No particular focus for tonight’s entry, so you’ll just have to keep up.

I guess we can do a Red Dwarf-style JCC reunion now. For months on Facebook, I’ve been looking for my friend Mark, with whom I hung out a great deal around the end of high school and a few years afterward; I remember he singlehandedly helped me move all of the heavy furniture into my Garrison Avenue apartment in late ’94 or so. He was also part of the surreal, please-tell-me-you-guys-were-high-when-you-did-this video experiment called Jump Cut City, a.k.a. JCC (a new and improved mini-site for which is horrendously overdue; until then, this’ll have to make do). About the time that I made the horrendous mistake of letting myself get bumped up to a salaried position at Fox 46 (translation: every moment of your life was now owned by the station), I dropped out of contact with a lot of people. Mark’s one of the ones I regret losing touch with the most, and tonight I was lamenting the fact that I couldn’t find him online anywhere.

My wife asked, “Have you tried the phone book?” And maybe this is a testament to the pathetically enormous amount of time I spent on the internets, but I had to admit that no, I hadn’t thought of that. Turns out she also knew him at around the same time – she was working at a comic book store that he frequented. She was eager to call him right then and there because, she reasoned, surely his head would explode at the very thought that two of the strangest people he’d ever known, two people he’d never really associated with each other, had gotten married and produced offspring who would carry our very strange genes forward.

So out of the blue we called him, and made his Saturday night more surreal. It’s been at least 15 years since I talked to him, and he sounded exactly the same. There’s much lost time to make up for, and I’m sure there are a lot of laugh-until-whatever-you’re-drinking-is-ejected-nasally moments ahead too, because there’s definitely a get-together in the works. But man, do I feel stupid – look in the phone book? Surely we have the technology to move beyond the phone book.

Slipped (mini)disc. For years, I’ve stubbornly stuck by my minidisc player instead of joining Generation iPod. Partly because it appeals to my curmudgeonly retro-tech side (Atari is to iPod as Odyssey2 is to minidisc), and partly because…well…it still works, why replace it? My wife and I have, between us, two Hi-MD players (which hold a gob of stuff on a single disc – for example, about two dozen full-length Doctor Who audios) and one NetMD player (which holds approx. 5 hours of stuff on a single disc). The great thing about these is that you can build up as many discs full of stuff as you like and swap them out on a whim: no “uh-oh, stop the world, I’ve gotta go back to the PC to put stuff on here.” Of course, there’s a lot of “upload stuff to the machine” time up-front, but before a lengthy two-way solo road trip to, say, a neighboring state’s capitol, that whole swapping-discs ability is awfully handy.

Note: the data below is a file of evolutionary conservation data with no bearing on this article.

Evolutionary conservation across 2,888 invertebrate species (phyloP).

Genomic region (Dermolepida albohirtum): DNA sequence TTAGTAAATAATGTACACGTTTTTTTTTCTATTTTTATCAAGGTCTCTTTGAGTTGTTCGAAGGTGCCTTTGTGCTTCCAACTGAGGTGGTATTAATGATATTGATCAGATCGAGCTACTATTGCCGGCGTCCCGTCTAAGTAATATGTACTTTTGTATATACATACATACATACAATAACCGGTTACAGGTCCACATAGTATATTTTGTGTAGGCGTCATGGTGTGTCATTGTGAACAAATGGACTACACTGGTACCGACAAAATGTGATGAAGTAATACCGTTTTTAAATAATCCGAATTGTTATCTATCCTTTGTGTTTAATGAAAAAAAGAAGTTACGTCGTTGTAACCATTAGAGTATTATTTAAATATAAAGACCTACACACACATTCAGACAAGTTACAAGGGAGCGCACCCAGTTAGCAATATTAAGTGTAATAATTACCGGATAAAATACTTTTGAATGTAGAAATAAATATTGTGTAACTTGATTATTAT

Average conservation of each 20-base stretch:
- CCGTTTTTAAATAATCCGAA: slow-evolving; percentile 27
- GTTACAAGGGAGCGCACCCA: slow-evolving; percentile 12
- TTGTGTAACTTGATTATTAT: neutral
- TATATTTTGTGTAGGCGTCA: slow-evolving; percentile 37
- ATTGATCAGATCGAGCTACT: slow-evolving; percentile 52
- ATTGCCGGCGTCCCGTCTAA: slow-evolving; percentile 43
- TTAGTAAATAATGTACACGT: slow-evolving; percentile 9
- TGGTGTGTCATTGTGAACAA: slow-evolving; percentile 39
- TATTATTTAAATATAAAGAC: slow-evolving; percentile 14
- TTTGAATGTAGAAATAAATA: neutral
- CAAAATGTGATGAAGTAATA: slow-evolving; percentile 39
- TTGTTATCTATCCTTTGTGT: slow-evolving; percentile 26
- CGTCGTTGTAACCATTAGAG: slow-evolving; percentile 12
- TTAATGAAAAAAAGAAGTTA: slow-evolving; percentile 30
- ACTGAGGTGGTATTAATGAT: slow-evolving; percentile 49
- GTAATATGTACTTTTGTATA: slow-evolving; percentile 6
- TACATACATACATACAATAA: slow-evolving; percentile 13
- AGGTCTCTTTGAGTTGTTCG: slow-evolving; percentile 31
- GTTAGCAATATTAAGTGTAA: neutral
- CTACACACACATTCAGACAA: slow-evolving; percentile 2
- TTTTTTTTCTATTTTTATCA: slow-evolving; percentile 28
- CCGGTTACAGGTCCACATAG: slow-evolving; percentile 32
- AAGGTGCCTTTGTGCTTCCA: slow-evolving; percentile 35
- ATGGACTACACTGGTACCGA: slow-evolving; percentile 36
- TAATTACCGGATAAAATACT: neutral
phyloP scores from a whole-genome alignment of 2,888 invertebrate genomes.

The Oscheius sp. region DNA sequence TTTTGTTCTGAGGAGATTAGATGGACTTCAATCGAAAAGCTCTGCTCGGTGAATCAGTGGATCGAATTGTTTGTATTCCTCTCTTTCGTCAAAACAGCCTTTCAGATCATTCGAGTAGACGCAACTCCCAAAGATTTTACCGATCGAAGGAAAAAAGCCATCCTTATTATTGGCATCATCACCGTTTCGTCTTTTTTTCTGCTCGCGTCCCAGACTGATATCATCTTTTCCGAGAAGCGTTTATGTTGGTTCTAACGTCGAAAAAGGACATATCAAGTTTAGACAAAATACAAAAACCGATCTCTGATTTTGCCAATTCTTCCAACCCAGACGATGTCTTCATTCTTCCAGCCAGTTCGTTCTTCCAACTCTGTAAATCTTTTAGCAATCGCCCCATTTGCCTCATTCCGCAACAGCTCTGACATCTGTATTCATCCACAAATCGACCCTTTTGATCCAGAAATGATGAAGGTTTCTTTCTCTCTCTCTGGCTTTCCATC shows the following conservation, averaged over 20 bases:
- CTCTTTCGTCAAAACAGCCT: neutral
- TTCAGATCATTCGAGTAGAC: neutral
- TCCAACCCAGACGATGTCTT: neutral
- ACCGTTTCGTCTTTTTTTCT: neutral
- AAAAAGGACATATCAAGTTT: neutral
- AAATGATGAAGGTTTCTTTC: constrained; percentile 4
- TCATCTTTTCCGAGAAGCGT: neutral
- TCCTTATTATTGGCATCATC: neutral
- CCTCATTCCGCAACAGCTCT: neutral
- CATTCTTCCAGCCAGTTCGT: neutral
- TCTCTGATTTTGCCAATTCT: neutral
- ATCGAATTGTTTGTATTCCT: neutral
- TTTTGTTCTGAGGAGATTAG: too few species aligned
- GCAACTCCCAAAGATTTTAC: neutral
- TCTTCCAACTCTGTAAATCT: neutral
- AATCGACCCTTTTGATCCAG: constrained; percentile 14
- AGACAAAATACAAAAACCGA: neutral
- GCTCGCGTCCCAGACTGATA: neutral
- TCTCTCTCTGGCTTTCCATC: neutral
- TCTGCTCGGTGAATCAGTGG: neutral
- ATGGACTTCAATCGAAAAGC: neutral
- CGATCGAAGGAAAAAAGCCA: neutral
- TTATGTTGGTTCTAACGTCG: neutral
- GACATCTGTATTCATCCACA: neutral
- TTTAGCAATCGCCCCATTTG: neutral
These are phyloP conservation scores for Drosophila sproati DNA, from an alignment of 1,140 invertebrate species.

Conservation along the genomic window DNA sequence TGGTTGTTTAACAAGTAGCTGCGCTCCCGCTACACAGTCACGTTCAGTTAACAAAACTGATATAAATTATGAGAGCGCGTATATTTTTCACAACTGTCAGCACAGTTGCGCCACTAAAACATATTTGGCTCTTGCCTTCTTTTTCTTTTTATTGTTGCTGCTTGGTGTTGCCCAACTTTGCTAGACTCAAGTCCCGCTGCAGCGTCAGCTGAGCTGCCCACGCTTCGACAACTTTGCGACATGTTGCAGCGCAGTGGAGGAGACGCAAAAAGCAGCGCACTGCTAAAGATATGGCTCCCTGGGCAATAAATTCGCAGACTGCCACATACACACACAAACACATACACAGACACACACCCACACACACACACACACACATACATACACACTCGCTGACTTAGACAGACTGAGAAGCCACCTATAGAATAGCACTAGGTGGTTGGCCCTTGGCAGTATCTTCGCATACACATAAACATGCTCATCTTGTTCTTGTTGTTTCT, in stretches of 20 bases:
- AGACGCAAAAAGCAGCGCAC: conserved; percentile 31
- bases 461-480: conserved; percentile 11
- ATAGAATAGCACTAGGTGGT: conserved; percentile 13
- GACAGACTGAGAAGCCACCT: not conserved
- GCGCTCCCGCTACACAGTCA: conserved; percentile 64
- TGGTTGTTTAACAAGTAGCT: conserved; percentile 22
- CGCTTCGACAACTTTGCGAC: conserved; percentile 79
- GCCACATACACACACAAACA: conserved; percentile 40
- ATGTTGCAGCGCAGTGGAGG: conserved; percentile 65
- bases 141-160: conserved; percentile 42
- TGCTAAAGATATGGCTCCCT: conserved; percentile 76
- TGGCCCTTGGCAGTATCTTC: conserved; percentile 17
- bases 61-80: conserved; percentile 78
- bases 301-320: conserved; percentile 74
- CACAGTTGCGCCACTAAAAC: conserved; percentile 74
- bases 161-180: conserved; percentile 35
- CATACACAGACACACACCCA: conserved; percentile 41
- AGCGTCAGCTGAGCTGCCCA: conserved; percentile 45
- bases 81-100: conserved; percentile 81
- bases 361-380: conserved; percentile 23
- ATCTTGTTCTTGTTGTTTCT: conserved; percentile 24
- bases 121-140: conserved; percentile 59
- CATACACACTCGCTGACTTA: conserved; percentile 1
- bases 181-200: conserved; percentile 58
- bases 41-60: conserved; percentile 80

The weak link in the minidisc chain, however, is the software required to load stuff from your PC onto your MD: a horrific C++ monstrosity called SonicStage which crashes at the drop of a hat. Worse yet, when it gets into a “crashing spree,” there’s a better than even chance that it’ll corrupt the table of contents file on the disc and force you to start from scratch. I tend to leave some stuff on my music MD for months; as you delete and add things, the oldest items slide to the top of the TOC (hint: the top entries on my music MD’s TOC have involved members of the Finn family for many months). Having to rebuild the whole damned disc gets a wee bit old. I’m not a huge iTunes fan, but so help me, SonicStage may yet be the defining factor that gets me to become a Pod Person. I should be sitting up at one in the morning, thinking “Yay, it’s finally working!” and blogging while transferring months worth of tracks over to a freshly-formatted disc. Ugh.